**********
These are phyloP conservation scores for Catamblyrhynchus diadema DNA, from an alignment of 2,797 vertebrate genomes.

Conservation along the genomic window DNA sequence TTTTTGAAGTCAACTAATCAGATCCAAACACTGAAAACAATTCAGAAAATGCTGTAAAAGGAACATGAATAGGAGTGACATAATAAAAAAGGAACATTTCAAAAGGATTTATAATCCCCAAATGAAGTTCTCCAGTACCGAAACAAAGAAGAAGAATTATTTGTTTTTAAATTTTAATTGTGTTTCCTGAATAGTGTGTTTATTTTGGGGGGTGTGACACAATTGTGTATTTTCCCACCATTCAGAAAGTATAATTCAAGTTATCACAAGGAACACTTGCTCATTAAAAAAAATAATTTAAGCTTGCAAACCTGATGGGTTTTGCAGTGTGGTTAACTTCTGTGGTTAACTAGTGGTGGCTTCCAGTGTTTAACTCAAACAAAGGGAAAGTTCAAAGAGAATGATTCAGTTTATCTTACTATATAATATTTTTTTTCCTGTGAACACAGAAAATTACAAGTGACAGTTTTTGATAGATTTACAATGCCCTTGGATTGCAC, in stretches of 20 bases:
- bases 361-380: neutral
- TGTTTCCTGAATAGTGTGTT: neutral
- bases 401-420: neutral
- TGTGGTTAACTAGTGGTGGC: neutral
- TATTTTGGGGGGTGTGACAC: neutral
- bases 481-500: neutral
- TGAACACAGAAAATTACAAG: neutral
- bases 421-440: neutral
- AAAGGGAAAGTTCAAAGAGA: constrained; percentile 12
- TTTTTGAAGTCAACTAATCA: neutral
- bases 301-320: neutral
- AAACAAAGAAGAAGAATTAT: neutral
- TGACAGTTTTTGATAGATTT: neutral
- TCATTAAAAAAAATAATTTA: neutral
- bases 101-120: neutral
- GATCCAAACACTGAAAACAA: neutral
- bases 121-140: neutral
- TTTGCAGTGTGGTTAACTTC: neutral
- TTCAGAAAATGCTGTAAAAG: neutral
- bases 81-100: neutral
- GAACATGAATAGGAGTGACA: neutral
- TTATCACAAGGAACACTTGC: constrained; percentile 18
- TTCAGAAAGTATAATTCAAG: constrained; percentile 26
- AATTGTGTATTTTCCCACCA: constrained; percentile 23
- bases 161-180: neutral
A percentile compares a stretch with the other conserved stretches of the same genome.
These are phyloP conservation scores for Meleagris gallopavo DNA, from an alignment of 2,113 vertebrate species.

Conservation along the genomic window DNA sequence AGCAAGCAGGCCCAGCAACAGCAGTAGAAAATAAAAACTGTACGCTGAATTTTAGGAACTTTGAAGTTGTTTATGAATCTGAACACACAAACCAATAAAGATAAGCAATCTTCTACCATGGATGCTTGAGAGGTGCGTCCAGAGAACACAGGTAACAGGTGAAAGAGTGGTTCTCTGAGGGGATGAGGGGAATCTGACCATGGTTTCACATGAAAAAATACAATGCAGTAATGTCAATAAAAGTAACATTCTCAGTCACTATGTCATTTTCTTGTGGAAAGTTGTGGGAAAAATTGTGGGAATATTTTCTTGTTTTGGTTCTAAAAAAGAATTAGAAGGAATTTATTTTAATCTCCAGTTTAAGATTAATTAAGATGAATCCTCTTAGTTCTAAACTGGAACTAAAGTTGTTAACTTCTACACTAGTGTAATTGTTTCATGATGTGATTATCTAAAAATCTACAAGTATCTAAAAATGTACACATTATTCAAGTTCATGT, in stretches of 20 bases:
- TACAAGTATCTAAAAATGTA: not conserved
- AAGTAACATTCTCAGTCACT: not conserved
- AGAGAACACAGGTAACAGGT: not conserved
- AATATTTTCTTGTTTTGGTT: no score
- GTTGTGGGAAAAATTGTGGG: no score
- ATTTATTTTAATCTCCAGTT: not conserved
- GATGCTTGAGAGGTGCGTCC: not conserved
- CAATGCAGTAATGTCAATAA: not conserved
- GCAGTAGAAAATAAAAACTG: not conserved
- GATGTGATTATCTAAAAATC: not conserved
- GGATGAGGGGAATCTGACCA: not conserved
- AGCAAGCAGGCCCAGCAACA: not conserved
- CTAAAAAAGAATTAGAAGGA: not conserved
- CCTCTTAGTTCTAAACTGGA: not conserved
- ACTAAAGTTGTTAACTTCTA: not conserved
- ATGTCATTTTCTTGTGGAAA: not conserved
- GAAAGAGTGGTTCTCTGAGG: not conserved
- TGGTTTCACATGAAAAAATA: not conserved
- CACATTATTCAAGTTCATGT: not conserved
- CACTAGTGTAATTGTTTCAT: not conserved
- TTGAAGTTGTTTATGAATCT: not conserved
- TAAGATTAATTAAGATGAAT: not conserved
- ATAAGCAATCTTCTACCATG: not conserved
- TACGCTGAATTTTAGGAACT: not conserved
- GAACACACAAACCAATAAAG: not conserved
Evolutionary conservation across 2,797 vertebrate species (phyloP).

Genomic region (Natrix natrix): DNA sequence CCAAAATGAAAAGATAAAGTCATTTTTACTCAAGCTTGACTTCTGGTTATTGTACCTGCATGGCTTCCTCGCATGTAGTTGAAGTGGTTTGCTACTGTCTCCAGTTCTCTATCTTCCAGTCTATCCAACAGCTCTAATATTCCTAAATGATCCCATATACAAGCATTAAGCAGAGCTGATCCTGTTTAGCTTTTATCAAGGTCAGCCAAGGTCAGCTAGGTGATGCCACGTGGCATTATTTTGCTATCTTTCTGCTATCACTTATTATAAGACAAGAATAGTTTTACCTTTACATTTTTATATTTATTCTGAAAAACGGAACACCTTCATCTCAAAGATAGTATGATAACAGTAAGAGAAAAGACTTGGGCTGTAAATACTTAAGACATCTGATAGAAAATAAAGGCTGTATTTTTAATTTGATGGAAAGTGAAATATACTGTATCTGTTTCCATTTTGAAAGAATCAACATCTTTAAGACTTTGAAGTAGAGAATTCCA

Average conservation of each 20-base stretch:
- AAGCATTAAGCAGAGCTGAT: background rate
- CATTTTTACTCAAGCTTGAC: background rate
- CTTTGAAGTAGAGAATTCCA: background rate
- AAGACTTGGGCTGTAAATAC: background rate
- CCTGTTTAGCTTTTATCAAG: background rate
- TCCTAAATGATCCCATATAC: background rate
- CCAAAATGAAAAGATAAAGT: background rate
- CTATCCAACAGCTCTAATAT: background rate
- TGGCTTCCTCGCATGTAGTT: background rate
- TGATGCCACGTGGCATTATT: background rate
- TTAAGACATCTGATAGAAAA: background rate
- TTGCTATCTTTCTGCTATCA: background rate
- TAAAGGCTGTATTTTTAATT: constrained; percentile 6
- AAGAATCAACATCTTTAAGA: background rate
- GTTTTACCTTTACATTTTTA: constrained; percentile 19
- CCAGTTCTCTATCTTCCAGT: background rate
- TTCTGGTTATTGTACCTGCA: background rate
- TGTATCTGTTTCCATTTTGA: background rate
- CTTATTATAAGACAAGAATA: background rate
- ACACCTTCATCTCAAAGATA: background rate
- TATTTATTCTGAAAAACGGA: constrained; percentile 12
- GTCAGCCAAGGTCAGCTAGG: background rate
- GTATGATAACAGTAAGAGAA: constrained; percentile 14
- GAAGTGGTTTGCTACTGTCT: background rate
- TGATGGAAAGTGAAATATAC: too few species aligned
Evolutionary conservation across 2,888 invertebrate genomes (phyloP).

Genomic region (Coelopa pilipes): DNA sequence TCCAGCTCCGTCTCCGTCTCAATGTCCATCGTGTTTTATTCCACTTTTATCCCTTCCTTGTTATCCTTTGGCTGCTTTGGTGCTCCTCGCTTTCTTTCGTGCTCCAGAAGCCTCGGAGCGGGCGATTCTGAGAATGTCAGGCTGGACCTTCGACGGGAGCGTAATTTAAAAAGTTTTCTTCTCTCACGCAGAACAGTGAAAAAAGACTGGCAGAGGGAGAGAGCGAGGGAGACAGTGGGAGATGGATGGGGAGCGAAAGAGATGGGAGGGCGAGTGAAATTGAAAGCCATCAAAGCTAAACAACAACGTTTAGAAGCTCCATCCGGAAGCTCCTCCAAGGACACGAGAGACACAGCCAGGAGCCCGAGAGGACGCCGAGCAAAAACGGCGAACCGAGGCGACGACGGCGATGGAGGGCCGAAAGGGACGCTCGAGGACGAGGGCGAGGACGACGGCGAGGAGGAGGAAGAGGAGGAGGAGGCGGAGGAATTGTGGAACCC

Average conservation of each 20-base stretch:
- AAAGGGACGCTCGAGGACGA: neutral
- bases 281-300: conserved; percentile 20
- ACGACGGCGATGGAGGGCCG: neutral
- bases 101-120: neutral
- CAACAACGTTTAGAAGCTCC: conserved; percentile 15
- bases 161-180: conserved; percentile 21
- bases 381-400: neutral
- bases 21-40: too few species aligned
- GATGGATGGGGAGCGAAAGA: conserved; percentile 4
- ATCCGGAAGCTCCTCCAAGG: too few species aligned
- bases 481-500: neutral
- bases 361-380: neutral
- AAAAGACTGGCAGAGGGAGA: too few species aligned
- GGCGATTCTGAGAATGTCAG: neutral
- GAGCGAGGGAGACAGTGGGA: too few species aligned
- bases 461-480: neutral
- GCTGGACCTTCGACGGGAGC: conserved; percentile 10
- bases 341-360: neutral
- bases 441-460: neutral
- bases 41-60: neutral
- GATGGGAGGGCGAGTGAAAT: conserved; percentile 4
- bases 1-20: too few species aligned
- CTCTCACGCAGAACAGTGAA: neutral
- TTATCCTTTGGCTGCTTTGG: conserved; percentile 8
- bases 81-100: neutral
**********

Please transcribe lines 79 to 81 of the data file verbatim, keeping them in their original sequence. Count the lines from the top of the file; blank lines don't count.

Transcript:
- TATTTATTCTGAAAAACGGA: constrained; percentile 12
- GTCAGCCAAGGTCAGCTAGG: background rate
- GTATGATAACAGTAAGAGAA: constrained; percentile 14